Adonis Stevenson scored his fourth stoppage of the year last night, short-circuiting Tony Bellew via sixth-round TKO before a raucous crowd at the Colisee de Quebec, in Quebec City, Canada.
Whatever one may think of his past—his well-documented immersion in a flesh trade far more heinous than the one he now embraces—Stevenson, Longueuil, Quebec, Canada, has made every effort to keep that shadow cast behind him. However ironic his relationship with violence may be, Stevenson has found his salvation in hurting people, and he is enjoying a career year. In March, Stevenson knocked out Darnell Boone, avenging his only professional loss. A fight with light heavyweight Chad Dawson followed. Dawson, who had made a living off the seniors circuit, was blown out by the older Stevenson in just over a minute. Snarling Tavoris Cloud was next, but he could barely muster a whimper against Stevenson, who beat the bully out of Cloud for seven merciless rounds. Bellew, Liverpool, Merseyside, United Kingdom, swore to be different. And for the first few rounds, he made good on his promise.
Stevenson is a concussive banger, one of the best, but he is largely a one-handed puncher. His left hand is an educated weapon, one that the southpaw Stevenson throws from different distances, from different angles, and with the accuracy and oomph of an AIM-9 Sidewinder. No light heavyweight can endure twelve rounds of Stevenson lighting them up with his left. But when throwing his right, Stevenson often looks like a guy whose arm is asleep. This pronounced disparity was not lost on Bellew, who started the fight moving to his left, figuring, quite rightly, that it was better to suffer Stevenson’s right hand than risk the left. Bellew also refused to lead, forcing Stevenson, a natural counterpuncher, to make his own success (of which he had little in the early going). Moreover, with Bellew moving away from his left, Stevenson was dependent on his right hand to initiate the action. When he jabbed or hooked with this inferior weapon, Bellew, 175, would exchange with him, launching left hooks that were intended to dissuade if not damage. Perhaps it was not a winning strategy so much as a blueprint for survival, but Bellew, who bloodied Stevenson’s nose early, was presenting “Superman” with his sternest test of the year.
After a few frustrating rounds, however, Stevenson, 174 1/2, started to dial in his left hand. Despite moving like a calf, he began trapping Bellew in the corners. No Baryshnikov himself, Bellew often froze when forced to go to his right, and in these moments of hesitation, Stevenson banged away. Bellew simply did not have the skill set to effectively execute what was, really, a well-devised strategy for twelve rounds. With trainer Javon “Sugar” Hill exhorting him to let his hands go, Stevenson took the fight to Bellew in the sixth round, dropping him with a left hand. Up at the count of eight, but badly hurt, Bellew, 20-2-1 (12), was staggered by another Stevenson left, and referee Michael Griffin jumped in to save the defenseless fighter at 1:50 of the sixth round.
With the win, Stevenson, 23-2 (20), positioned himself for a fight with fellow human guillotine Sergey Kovalev, who blew away Ismayl Sillakh on the undercard. Unlike so many intriguing fights, Stevenson-Kovalev is hindered neither by promotional acrimony nor network politics. It is the best fight possible in the light heavyweight division, one that would sell out the Bell Centre in Montreal, and a fight HBO is surely on board with, considering the winner could provide Andre Ward with a compelling foil.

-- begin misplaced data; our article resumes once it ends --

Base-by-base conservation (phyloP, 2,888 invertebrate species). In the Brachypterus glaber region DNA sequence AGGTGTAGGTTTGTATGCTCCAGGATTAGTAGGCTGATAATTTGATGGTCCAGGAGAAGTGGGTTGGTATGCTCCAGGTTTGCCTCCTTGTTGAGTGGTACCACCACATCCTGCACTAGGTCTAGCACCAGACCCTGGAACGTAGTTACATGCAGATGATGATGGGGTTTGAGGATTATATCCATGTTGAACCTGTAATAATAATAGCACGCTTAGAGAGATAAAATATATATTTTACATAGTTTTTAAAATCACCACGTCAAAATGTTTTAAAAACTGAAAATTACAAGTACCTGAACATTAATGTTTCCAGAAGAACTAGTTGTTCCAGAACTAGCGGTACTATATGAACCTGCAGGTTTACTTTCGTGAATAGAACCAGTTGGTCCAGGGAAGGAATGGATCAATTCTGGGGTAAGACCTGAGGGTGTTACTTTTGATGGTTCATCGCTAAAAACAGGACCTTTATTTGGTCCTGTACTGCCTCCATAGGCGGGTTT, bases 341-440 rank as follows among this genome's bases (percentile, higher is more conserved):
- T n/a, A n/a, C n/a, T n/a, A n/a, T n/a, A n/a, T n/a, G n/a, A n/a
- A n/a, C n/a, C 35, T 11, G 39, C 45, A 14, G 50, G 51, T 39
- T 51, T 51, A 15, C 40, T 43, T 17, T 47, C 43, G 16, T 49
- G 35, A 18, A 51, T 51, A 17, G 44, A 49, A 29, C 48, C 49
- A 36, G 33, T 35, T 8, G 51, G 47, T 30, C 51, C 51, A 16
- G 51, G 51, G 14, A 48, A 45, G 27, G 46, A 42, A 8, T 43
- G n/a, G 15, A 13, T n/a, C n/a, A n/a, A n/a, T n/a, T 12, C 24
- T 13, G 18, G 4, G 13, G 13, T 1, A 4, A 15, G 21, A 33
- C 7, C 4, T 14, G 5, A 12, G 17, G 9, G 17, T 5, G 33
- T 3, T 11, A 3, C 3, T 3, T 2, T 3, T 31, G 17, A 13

But when pressed about Kovalev, Stevenson said that the people of Quebec wanted him to fight Carl Froch or Bernard Hopkins; an assertion that left the arena—an arena rammed with the same people he claimed wanted him to fight Froch or Hopkins—stunned. Even Kellerman was momentarily confused. It was like watching a groom decline his vows at the altar. The more Kellerman pressed Stevenson for an explanation, the more Stevenson, already disadvantaged by a language barrier, unraveled. The interview devolved into an embarrassing spectacle.
From Stevenson’s perspective, a Froch fight is hardly a ridiculous proposition: Froch draws well, and is an aging super middleweight who looked vulnerable in his last outing. Hopkins however, is a Showtime fighter, which takes him immediately out of the running—even if the people of Quebec actually wanted that fight, it isn’t happening. If Stevenson had mentioned the winner of January’s fight between Lucian Bute and Jean Pascal, that would have been easier to swallow. Bute-Pascal is a huge event in Quebec, and Stevenson versus the winner would be as well. But Froch? Hopkins? Boxing fans are used to being lied to, and used to settling for less, but the lie has to be better. Stevenson should have said he intended to ruin Kovalev for the glory of French Canada…and then put it off as long as he wanted.
Refreshingly active, refreshingly destructive, Stevenson is also 36 years old—time is not on his side. He may wish to line his pockets a few more times before risking an encounter with Kovalev, which is completely understandable. He may not care in the slightest what people want or think of him. That too, makes a lot of sense. He could be posturing for more money, which he absolutely should do. But if it is space between who he was and who he is that Stevenson wants, fighting Kovalev would help—as would a better lie in the meantime.